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-- by Neil Randall
Corel may go down in history as computing's greatest healer. The company revived a disjointed WordPerfect suite about to lose the last of its nine lives, and now it's dragged another DOS holdover, Ventura Publisher, back from a similar near-death experience.
Previously, we said that if Ventura lived up to its promise-develop once, then publish to as many formats as you like-the suite would become a real contender in the electronic publishing market. Happily, it has. Ventura's definitely the program to beat now, replacing Adobe's PageMaker 6.5 on our Recommended List.
Like all Corel products, Ventura 7 has a kitchen-sink mentality. In this case, you get Corel's WordPerfect 7, Photo-Paint 6, DataBase Publisher, CD Creator 2 (so you can put your new publications on CD-ROM), Script Editor (to automate your processes), Versions (to keep archives of the publications as you create them) a multimedia manager, Incontext (SGML editor) the Barista Java package and more.
The downside is that this office gallery ain't tiny. The minimum hard disk requirement for Ventura 7 is 65MB, but the typical installation is 150MB. A full custom installation takes up almost 300MB. You can choose a CD-ROM setup to save space, but that slows things down.
It makes me long for the days when WordPerfect 5.0 generated huge controversy for requiring three measly megabytes.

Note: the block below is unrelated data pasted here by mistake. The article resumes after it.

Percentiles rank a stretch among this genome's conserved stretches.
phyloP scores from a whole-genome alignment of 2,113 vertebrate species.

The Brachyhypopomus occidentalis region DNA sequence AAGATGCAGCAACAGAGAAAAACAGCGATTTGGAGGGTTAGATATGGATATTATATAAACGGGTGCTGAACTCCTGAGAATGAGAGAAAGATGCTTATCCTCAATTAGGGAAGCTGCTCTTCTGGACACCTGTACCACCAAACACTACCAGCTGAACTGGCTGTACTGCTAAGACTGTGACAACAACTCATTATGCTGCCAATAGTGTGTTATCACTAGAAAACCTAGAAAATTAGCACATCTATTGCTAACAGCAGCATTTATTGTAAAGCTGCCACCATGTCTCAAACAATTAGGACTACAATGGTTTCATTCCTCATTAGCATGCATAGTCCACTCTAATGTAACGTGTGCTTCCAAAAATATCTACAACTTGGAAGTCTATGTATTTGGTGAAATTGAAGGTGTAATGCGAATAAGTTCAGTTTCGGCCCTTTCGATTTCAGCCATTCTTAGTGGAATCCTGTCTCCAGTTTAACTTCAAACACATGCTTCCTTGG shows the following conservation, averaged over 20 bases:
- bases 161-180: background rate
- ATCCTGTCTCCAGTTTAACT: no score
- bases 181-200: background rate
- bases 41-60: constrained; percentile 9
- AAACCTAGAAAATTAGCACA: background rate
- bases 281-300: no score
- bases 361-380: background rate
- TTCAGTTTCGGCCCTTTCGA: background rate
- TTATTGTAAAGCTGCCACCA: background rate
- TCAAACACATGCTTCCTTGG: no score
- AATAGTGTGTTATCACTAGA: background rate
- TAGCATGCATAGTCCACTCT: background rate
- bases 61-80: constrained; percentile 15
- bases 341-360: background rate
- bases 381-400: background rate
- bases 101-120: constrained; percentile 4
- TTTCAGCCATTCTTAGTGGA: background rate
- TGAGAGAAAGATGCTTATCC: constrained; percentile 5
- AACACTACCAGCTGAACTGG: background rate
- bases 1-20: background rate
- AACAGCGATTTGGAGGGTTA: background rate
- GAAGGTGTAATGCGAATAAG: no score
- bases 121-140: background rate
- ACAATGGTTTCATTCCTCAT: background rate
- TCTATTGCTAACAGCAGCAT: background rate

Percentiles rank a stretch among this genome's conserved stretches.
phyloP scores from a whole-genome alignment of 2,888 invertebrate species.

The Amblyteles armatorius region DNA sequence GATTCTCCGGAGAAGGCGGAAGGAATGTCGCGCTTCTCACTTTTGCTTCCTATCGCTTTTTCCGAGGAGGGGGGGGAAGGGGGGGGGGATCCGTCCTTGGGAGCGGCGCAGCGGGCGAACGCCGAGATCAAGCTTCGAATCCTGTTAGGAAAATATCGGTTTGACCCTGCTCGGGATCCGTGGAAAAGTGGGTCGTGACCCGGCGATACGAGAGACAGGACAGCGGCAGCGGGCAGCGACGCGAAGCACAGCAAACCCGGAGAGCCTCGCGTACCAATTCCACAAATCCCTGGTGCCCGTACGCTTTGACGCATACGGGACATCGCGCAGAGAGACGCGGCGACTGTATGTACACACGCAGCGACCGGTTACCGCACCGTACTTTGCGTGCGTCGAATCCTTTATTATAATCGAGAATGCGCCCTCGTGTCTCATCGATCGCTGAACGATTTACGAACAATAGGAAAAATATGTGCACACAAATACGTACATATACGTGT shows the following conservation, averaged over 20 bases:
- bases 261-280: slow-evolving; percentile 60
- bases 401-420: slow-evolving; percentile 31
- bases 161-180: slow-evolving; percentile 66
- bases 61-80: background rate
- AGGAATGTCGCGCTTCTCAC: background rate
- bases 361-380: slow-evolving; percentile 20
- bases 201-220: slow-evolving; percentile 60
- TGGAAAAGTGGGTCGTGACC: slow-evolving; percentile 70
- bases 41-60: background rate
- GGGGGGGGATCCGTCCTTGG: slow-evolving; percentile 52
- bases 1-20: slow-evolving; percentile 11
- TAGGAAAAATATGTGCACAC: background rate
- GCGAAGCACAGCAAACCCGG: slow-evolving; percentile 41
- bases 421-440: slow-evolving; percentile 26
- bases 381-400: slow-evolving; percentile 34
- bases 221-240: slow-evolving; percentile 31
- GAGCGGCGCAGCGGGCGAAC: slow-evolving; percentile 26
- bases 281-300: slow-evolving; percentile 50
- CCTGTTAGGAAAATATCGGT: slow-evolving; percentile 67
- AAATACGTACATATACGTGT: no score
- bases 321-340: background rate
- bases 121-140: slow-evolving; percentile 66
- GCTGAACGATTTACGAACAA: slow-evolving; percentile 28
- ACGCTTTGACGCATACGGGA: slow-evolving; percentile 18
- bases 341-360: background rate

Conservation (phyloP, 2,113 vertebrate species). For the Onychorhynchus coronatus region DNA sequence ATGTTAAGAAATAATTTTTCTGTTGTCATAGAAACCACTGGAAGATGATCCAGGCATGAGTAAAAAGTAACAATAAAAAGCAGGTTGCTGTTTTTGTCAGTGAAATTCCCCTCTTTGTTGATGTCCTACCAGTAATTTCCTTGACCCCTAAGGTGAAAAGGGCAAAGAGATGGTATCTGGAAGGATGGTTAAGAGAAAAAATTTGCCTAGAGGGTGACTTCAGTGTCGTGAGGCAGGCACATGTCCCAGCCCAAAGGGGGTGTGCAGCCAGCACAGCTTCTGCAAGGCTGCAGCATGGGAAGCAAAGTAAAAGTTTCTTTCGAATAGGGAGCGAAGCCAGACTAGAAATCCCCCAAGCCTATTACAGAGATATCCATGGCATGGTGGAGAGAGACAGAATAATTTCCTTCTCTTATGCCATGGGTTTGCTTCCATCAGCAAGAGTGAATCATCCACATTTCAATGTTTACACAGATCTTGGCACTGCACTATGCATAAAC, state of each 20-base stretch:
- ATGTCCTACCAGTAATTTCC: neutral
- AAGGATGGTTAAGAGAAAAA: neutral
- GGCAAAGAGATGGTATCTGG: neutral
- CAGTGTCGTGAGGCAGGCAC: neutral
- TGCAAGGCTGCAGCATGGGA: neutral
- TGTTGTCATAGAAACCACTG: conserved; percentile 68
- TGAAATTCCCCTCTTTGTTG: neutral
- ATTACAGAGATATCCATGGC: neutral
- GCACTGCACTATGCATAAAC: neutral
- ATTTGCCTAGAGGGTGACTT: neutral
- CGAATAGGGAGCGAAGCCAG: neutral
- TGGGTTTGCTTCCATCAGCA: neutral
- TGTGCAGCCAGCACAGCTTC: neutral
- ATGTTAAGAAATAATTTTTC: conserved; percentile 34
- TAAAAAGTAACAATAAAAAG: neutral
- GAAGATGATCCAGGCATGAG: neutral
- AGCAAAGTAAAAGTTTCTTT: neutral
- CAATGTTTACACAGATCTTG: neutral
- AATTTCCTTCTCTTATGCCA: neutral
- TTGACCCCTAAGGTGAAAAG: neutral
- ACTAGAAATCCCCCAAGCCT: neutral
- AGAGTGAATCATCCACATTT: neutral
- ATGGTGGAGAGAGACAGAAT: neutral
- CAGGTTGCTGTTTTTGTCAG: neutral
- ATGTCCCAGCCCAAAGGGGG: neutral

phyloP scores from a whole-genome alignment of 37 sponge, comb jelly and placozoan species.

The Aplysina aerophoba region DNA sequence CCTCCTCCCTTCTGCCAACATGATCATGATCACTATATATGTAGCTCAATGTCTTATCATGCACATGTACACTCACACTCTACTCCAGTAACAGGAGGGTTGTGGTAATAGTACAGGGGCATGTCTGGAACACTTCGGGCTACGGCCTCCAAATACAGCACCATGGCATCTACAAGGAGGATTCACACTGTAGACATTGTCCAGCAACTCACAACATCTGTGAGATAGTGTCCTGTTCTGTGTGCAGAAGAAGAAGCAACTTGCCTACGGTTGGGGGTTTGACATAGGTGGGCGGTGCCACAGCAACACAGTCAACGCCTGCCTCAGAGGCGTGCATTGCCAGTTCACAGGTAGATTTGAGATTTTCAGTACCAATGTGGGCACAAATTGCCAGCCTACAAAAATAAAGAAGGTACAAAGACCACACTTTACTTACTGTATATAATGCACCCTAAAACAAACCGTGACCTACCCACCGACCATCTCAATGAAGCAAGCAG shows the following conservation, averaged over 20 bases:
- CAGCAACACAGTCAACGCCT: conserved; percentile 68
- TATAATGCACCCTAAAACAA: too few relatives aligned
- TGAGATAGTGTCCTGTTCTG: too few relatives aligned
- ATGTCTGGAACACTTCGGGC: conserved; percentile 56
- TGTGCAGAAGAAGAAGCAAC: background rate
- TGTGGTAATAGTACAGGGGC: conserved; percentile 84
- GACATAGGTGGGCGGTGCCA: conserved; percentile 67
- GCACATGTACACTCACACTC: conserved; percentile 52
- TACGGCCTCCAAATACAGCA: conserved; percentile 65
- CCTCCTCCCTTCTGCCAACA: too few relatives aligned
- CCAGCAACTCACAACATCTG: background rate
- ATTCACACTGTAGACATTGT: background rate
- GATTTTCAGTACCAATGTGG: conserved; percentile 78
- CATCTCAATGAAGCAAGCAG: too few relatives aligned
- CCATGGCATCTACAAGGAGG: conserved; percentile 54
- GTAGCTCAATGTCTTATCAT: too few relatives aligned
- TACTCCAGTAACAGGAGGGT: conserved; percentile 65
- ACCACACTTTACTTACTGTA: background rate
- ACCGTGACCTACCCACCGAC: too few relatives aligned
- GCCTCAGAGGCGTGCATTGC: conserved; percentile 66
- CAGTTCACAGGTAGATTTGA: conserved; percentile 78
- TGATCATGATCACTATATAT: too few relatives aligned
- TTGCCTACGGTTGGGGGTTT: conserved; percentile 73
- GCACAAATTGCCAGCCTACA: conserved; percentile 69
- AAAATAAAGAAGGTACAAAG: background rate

Ventura's long-overdue master-page feature lets you establish style guidelines and options, such as bleeds and spreads, across multipart documents. Rich property bars give you strong control over frames, tables and text elements. Ventura frames can have irregular shapes, continue text fills from previous frames and rotate inside text.
The Database Publisher lets you drag data into your Ventura publication from databases and spreadsheets, maintaining links, and you can even create and massage databases with the included editor. Ventura's tables have become spreadsheet-like, giving you precise control over tables' cell and border colors.
Paragraph tags now sup-port backgrounds, and kerning and tracking have been enhanced to include document-wide and even cross-document application.
You get multiple drop cap characters, and you can flow text around irregularly shaped frames and create graphically rich artistic text.
Ventura 7's Navigator offers a view of large documents, similar to that of Windows Explorer, making it easy to locate an item within a document and call it up for editing.
Ventura stores its publications in a VP format by default, but you can save them as Encapsulated PostScript (EPS), Adobe Acrobat PDF or Novell Envoy files.
Ventura supports HTML 2.0 formats and, while you'll probably still need to do some fine-tuning to the resulting Web pages, it saves a great deal of time. Corel's Barista technology turns single or multipart documents into Java applets, although it works best with less complex files.
QuarkXPress still has an edge in the microfine layout arena, and some will still prefer FrameMaker's long document features (although Ventura's come close). But if you're interested in a full DTP package, it's time to try Ventura 7.
Copyright (c) 1997 CMP Media Inc.